Fishing vessels must keep their holds chilled in order to safely store caught stock. In addition to ice and refrigeration equipment, the hold’s insulation is key for maintaining the proper temperatures and reducing energy costs. There are multiple types of insulation available, each with benefits and disadvantages. Understanding the properties of these materials, and taking them into consideration along with factors such as the size of the craft and the structure of the hold, will allow industrial fishermen to choose the optimal insulation for their fishing vessels.
Polyurethane foam is one of the top options for insulating materials. A man-made polymer, the foam is filled with various inert gases to slow heat conduction. It’s lightweight and moisture-resistant, and has multiple methods of installation, allowing for flexible construction. Boards or slabs of pre-made foam can be cut and placed along walls. Polyurethane can also be mixed as a liquid and poured into place or injected into cavities to form a solid mass, or else sprayed in layers, adhering to most woods and metals as well as itself, a useful property for insulating ship holds.
One main disadvantage of polyurethane is its water permeability compared to some other materials. While moisture won’t damage it, the foam becomes heavy and its insulating properties are reduced when waterlogged. Fiberglass-reinforced plastic linings are used to block moisture, but are more expensive. Polyurethane also can burn when exposed to fire, and though it’s usually treated with flame retardants it can produce toxic chemicals when burning. It’s also pricier than other insulation options, and not available in all markets.
Another artificial polymer, extruded polystyrene is better known as Styrofoam. When molded into sheets of various sizes and widths, it can provide significant insulation that is not as permeable to water as polyurethane. However, like polyurethane it is flammable. Polystyrene also starts to break down in direct sunlight, and can react with certain solvents, making it impractical for any hold that has a fiberglass lining directly applied over the insulation.
Made of natural cork wood, cork boards were once among the most popular insulating materials on the market. Nowadays, however, a shortage of cork trees means the board is expensive compared to other options, and generally has limited applications. While it’s more burn-resistant than most woods, it can’t be used in temperatures over 65 degrees Celsius, and its high rate of absorbing water vapor makes it impractical for widespread use on ships and boats.
Matting composed of fiberglass is resistant both to fire and heat as well as chemicals, and is a good thermal insulator. It’s still water-permeable, however, losing effectiveness when damp, and offers little in the way of structural support to a hold. Though it’s generally inexpensive and comes in a variety of thicknesses for ease of installation, if it’s incorrectly arranged it can settle in place, leaving gaps in the insulation.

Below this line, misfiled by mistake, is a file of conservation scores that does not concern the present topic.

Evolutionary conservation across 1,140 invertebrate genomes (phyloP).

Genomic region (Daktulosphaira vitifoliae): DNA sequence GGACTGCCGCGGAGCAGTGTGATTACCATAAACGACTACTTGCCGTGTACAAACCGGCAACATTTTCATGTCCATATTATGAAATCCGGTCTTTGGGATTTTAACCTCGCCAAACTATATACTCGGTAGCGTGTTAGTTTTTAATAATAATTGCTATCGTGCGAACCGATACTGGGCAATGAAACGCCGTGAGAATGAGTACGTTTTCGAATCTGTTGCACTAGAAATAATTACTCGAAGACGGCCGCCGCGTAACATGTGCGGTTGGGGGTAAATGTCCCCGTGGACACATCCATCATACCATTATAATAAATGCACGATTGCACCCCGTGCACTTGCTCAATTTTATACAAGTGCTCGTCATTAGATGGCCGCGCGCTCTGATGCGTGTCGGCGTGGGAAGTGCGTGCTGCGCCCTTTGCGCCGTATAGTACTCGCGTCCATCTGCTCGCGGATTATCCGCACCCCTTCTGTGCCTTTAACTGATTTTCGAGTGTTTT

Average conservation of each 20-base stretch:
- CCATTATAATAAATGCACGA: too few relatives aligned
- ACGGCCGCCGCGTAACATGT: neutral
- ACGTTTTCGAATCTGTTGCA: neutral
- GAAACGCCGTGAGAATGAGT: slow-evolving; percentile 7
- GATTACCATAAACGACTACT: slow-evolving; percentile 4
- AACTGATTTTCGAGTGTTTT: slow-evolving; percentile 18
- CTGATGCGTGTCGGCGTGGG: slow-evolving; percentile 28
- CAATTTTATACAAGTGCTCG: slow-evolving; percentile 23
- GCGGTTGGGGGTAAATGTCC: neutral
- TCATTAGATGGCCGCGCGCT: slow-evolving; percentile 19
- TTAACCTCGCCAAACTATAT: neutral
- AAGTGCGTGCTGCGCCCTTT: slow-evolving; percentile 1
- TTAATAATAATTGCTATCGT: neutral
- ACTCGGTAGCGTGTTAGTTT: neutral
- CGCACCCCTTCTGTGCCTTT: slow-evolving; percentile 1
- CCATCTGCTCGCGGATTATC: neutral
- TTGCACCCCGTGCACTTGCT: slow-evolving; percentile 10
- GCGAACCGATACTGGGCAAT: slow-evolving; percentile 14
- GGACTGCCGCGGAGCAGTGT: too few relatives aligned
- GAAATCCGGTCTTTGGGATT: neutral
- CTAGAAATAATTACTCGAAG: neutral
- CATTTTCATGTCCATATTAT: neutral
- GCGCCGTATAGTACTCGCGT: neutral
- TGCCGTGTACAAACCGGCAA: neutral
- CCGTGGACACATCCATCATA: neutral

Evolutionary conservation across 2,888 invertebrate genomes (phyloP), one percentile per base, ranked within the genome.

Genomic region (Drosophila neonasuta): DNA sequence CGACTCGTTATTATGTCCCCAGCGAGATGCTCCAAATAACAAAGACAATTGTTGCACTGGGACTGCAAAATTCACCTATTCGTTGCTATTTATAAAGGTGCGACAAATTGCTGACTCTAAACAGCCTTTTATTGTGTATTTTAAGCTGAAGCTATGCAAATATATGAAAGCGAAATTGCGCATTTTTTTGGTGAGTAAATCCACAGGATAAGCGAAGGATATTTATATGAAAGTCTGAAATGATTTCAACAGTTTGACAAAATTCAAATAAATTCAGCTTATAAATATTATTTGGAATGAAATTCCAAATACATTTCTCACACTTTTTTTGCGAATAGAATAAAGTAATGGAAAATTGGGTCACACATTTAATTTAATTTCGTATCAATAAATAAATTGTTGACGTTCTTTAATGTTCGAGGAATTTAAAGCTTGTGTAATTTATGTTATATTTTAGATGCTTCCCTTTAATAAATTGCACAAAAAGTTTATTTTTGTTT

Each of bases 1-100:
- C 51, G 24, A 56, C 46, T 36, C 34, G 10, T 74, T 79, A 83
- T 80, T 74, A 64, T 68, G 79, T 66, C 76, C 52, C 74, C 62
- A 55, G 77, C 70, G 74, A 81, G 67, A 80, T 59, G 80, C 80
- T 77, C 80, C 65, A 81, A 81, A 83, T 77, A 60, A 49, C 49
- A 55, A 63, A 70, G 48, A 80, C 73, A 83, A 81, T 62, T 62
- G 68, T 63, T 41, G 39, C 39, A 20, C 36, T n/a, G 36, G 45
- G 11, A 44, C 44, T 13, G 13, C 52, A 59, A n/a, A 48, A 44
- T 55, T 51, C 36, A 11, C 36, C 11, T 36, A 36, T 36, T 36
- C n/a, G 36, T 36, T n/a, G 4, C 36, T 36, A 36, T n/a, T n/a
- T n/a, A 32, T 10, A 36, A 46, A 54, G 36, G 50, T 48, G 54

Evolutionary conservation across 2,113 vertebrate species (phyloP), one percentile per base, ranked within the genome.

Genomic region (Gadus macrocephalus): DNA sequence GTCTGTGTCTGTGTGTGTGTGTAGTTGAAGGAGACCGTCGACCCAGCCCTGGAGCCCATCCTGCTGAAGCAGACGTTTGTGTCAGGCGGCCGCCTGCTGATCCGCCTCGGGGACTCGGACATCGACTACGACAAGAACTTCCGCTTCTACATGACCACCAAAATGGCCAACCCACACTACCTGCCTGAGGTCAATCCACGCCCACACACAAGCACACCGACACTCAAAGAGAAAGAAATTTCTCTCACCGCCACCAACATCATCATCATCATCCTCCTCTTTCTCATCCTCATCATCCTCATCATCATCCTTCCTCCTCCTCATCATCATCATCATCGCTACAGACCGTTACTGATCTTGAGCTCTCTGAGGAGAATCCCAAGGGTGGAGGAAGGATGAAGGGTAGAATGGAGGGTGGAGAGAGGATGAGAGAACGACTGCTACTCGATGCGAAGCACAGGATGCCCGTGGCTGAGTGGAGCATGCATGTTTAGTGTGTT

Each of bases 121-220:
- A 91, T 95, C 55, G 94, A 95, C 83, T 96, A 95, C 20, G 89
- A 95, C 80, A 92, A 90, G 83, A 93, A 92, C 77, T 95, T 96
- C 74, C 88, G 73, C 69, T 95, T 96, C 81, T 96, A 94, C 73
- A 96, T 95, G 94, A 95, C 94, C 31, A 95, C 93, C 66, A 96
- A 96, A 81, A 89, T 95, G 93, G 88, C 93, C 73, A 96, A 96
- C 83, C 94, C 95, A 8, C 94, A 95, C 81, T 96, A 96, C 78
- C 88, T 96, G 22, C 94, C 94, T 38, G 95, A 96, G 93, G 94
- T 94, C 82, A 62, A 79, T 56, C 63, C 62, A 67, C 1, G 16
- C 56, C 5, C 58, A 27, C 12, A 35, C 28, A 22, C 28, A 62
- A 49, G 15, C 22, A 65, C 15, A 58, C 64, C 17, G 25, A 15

Wood Shavings, Sawdust and Straw
Organic materials such as straw, wood shavings and sawdust have a long history of being used as insulators. Whether packed or poured as loose fill into spaces or used to block gaps, the relatively light densities of the materials and the air trapped between them forms a useful thermal barrier, if not as effective at blocking heat by volume as man-made materials such as polyurethane and polystyrene. Straw and sawdust are also extremely cheap and easy to come by almost anywhere.
However, they have several major drawbacks. Wood particles and straw are flammable when dry. They also are likely to shift and pack down when subjected to engine vibration, leaving inefficient spaces where the cold can be lost. These materials are also very prone to absorbing water and moisture. Not only does dampness increase their weight and lower their insulation efficiency, but they can start to rot and are more likely to develop mold and mildew than artificial materials. Insects and other pests may also make nests in sawdust or straw.
Sealed Air Space
Since the insulating properties of most insulation actually is provided by the air or other inert gases trapped in the foam or fibers, it’s no surprise that plain air can also act as an insulator. Gases conduct heat less than liquids or solids, since the molecules which transfer thermal energy are more dispersed in the gaseous state. Air is as lightweight as it’s possible to be, and of course free. However, to effectively employ air as an insulator, it must be held in completely sealed compartments, or else circulating drafts of heat can counter-productively raise the hold’s temperature, rather than keeping it low. Air also provides no structural support and requires substantial empty volume, so may not be a practical choice for some vessels.
Whatever type of insulation is installed in the hold, Semco’s industrial cooling systems can provide the right level of refrigeration. Every system is rigorously designed and customizable to the exact specs for each client, ensuring that fish are cooled efficiently and effectively chilled.